Hawaiian Print Textiles-a Brief History


Hawaiian prints have only slightly more than an 80-year history, as when the first Hawaiian shirts, called then and now "aloha shirts", were made, there were no such prints. The original shirts, all made in small tailor shops in downtown Honolulu or Waikiki, were made from Japanese Kimono prints, generally, those designed for young girls, as the size of the designs rendered them appropriate to the cut of a man's shirt. A tailor by the name of Ellery Chun cut out and sewed the first of these in his King-Smith Tailor shop, coined the term "aloha shirt" and trademarked it sometime in the late 1920's or early 30's.

The pattern for the garments existed as the pattern of a man's field uniform used by sugar cane and pineapple workers and the fabric utilized for the construction of same was a plaid pattern that Hawaiians called "Palaka". Indeed, this pattern surfaces from time to time as a component of Island-inspired tropical sportswear lines. But it was the floral patterns that inspired the sale of the garment as a tourist-oriented item and the garments began making their way back to the mainland USA, sparking interest therein. It was not long before an industry sprang up in Hawaii manufacturing and wholesaling the garments. The first of the wholesalers was Herbert Briner's Kamehameha Garment Company, followed closely by Nat Norfleet Sr. and George Brangier whose Branfleet Company produced The Kahala branded shirts, both company's having a founding date of 1936 and both, though under different ownership, still in existence today.

This propelled demand for high-quality textiles with prints inspired by the Island lifestyle. As there were no textile printers in Hawaii at the time, the manufacturers looked to the Japanese printers for their source of supply, using Island artists to design the prints, which were initially printed upon silk and done in Japan. World War II would change all of that as the import of the fabric was abruptly halted after the Japanese attack on Pearl Harbor. The American company DuPont would step into the lurch when they developed a suitable rayon fabric that was colorfast through repeated washings, had the look and feel of silk and the added benefit of "breathability" owing to the larger fiber diameter of rayon. This would become the fabric of choice during and after the war, while, during the war years, the printing began to be done in Hawaii, with large screens used to hand-print the goods on long tables.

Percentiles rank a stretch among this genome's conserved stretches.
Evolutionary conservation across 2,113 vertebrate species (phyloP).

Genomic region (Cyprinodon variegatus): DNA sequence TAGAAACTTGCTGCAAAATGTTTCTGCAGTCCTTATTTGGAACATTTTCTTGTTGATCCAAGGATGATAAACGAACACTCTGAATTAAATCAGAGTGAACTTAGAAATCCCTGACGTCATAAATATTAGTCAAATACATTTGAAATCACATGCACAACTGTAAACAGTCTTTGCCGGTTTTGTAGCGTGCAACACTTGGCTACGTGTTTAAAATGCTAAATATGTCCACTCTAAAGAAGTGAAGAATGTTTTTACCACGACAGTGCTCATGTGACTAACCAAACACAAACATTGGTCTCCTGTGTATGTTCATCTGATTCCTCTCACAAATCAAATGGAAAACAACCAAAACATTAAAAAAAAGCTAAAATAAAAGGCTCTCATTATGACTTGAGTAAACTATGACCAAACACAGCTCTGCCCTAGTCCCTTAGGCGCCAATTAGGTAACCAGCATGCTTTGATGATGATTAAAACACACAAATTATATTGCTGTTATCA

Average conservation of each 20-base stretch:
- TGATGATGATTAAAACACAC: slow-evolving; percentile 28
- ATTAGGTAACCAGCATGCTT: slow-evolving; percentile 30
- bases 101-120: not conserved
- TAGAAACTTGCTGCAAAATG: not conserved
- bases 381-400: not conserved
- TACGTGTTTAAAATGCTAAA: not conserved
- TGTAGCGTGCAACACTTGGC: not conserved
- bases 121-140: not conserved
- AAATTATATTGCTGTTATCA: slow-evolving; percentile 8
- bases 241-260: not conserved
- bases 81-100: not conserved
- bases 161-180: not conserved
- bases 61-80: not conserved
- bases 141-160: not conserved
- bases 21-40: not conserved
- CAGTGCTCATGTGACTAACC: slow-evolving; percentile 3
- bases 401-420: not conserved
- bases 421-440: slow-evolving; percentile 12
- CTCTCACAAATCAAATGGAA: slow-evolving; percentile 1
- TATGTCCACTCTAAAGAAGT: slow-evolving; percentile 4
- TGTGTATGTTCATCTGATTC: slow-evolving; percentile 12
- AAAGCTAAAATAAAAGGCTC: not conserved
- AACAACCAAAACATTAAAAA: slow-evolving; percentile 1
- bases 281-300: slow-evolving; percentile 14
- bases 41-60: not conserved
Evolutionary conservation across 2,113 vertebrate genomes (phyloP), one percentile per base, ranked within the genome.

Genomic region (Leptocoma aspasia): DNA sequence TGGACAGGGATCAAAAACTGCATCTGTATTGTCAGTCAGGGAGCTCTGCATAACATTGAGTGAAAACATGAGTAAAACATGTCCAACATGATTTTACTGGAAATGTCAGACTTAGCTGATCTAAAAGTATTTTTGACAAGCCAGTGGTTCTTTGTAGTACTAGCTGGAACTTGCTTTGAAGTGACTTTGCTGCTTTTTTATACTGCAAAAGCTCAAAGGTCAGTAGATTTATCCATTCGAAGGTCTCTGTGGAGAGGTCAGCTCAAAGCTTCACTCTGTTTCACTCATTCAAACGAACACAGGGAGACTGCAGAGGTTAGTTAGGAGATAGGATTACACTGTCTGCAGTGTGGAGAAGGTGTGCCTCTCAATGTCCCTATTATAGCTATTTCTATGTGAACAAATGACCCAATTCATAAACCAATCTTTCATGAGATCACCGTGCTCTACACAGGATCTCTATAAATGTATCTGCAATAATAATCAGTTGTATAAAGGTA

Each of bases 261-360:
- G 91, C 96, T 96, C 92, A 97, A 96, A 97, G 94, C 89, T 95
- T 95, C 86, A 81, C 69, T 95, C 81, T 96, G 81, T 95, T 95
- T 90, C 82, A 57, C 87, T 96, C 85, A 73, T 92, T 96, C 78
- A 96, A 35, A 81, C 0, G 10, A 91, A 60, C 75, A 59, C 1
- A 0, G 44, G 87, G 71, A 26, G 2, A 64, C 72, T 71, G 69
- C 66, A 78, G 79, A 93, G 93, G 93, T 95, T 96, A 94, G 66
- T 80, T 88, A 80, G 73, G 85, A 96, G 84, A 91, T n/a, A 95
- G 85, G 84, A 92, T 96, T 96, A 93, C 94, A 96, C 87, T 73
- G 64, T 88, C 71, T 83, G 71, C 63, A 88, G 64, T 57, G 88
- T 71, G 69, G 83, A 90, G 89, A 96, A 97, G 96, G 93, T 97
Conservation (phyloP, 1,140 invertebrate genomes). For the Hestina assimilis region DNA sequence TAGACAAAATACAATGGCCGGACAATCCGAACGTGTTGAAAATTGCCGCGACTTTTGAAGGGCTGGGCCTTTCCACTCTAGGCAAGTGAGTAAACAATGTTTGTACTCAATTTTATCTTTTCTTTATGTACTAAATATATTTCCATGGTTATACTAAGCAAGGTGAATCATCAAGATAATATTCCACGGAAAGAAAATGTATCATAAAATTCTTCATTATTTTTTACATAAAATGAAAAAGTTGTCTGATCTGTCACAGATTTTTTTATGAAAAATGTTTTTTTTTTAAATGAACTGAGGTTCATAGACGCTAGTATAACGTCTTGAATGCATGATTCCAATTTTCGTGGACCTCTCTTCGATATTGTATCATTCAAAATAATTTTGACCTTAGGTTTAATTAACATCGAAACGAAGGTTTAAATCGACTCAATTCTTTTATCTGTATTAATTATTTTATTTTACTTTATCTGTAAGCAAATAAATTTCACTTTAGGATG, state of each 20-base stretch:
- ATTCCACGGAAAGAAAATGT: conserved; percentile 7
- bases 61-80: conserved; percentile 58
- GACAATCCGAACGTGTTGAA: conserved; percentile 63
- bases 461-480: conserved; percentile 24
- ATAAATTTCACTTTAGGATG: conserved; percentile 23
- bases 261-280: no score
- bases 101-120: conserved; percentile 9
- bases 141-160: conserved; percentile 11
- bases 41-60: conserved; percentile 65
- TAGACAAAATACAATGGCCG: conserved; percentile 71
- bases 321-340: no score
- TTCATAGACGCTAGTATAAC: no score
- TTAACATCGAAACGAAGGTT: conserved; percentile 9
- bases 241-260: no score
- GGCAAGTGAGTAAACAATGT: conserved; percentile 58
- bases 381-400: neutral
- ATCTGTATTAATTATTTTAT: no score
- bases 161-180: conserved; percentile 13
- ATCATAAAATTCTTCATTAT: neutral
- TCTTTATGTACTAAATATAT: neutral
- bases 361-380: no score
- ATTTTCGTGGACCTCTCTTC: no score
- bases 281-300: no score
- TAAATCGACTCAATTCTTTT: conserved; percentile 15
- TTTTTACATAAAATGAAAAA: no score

A gentleman by the name of Alfred Shaheen would develop a printing machine that he cobbled together from spare parts scavenged from junk shops and yards around the Island and his Shaheen branded shirts and women's wear would capture the attention of Hawaiian fashion aficionados, both in Hawaii and on the mainland, where he would eventually operate as many as 40 stores. He would eventually replace this machine while building an $8,000,000 facility to print and sew his garments that would come to employ over 400 workers. His unique method of hand-block printing and machine screening assured him a place in the industry that would eventually make his the largest apparel complex in Hawaii. His business flourished until his retirement in 1988, when he would close the doors on his company and a piece of Hawaiian history.

The business of making aloha shirts would continue, however, with makers both old and new taking inspiration from Shaheen's success and breaking new ground with their continually evolving Hawaiian textile designs. The popularity of these garments waxes and wanes with the years, but never disappears, though it has been ninety years since Ellery Chun sold his first one.



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